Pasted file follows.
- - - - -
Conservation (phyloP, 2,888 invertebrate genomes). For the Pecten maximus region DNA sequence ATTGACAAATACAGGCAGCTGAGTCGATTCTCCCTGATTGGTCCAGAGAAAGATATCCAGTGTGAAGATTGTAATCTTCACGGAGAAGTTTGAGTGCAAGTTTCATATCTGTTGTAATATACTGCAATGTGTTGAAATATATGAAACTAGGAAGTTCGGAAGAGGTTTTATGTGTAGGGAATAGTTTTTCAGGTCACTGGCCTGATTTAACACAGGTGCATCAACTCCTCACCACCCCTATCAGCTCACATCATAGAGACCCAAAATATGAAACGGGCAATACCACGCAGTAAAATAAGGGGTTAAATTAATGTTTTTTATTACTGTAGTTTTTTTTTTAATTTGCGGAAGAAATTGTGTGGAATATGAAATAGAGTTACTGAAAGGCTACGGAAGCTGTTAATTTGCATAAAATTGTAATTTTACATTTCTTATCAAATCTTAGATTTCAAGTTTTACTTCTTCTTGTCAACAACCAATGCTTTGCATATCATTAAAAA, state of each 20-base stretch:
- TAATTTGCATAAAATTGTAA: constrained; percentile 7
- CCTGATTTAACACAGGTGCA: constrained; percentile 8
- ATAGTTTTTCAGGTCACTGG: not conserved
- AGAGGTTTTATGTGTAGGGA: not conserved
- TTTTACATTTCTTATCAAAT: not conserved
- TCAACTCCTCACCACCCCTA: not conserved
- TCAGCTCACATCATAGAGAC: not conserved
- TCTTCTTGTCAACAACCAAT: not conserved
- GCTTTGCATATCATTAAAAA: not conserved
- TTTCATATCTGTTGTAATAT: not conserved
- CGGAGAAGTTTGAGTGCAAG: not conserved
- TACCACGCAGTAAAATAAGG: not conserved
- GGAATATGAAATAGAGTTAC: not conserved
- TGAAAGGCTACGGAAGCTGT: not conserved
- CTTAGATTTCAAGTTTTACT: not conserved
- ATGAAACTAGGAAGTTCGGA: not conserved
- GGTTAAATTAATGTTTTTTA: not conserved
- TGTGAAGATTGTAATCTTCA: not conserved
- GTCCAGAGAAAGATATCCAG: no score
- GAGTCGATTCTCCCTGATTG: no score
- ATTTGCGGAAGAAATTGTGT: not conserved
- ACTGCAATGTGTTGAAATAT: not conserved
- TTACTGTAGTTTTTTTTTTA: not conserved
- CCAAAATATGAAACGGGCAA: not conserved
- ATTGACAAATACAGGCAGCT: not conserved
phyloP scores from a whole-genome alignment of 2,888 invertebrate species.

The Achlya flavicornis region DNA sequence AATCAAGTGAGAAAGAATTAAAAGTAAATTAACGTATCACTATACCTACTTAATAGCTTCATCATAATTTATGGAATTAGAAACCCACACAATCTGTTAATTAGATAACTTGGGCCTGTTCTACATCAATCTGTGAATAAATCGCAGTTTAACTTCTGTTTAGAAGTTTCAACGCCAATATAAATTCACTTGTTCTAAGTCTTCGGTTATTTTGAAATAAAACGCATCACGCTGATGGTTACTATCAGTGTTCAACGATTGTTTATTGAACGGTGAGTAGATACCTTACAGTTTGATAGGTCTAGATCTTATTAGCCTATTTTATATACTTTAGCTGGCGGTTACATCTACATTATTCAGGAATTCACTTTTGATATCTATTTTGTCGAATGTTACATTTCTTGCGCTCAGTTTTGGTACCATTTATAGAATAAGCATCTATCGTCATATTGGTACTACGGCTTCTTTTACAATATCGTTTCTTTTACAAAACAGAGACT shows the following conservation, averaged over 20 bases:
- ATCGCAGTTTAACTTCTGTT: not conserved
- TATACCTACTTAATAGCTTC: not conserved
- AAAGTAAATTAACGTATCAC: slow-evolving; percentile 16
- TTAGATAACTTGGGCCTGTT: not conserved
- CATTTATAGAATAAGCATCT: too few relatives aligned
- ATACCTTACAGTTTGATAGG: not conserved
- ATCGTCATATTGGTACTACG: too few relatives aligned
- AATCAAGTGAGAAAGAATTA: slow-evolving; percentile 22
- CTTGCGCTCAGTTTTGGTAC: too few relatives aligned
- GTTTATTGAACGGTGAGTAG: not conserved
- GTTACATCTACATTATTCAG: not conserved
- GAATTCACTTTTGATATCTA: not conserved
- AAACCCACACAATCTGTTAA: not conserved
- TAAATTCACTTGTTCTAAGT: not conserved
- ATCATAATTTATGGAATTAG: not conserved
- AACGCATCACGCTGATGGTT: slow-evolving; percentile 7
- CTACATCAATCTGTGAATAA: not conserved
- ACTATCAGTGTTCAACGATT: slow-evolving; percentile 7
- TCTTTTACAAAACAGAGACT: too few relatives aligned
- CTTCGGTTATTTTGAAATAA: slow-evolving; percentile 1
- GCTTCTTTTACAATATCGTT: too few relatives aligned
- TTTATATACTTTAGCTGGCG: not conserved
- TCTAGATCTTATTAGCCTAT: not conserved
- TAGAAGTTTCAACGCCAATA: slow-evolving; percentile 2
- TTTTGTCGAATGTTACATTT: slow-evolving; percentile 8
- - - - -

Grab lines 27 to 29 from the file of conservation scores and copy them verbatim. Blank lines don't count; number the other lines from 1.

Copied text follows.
phyloP scores from a whole-genome alignment of 2,888 invertebrate species.

The Achlya flavicornis region DNA sequence AATCAAGTGAGAAAGAATTAAAAGTAAATTAACGTATCACTATACCTACTTAATAGCTTCATCATAATTTATGGAATTAGAAACCCACACAATCTGTTAATTAGATAACTTGGGCCTGTTCTACATCAATCTGTGAATAAATCGCAGTTTAACTTCTGTTTAGAAGTTTCAACGCCAATATAAATTCACTTGTTCTAAGTCTTCGGTTATTTTGAAATAAAACGCATCACGCTGATGGTTACTATCAGTGTTCAACGATTGTTTATTGAACGGTGAGTAGATACCTTACAGTTTGATAGGTCTAGATCTTATTAGCCTATTTTATATACTTTAGCTGGCGGTTACATCTACATTATTCAGGAATTCACTTTTGATATCTATTTTGTCGAATGTTACATTTCTTGCGCTCAGTTTTGGTACCATTTATAGAATAAGCATCTATCGTCATATTGGTACTACGGCTTCTTTTACAATATCGTTTCTTTTACAAAACAGAGACT shows the following conservation, averaged over 20 bases:
- ATCGCAGTTTAACTTCTGTT: not conserved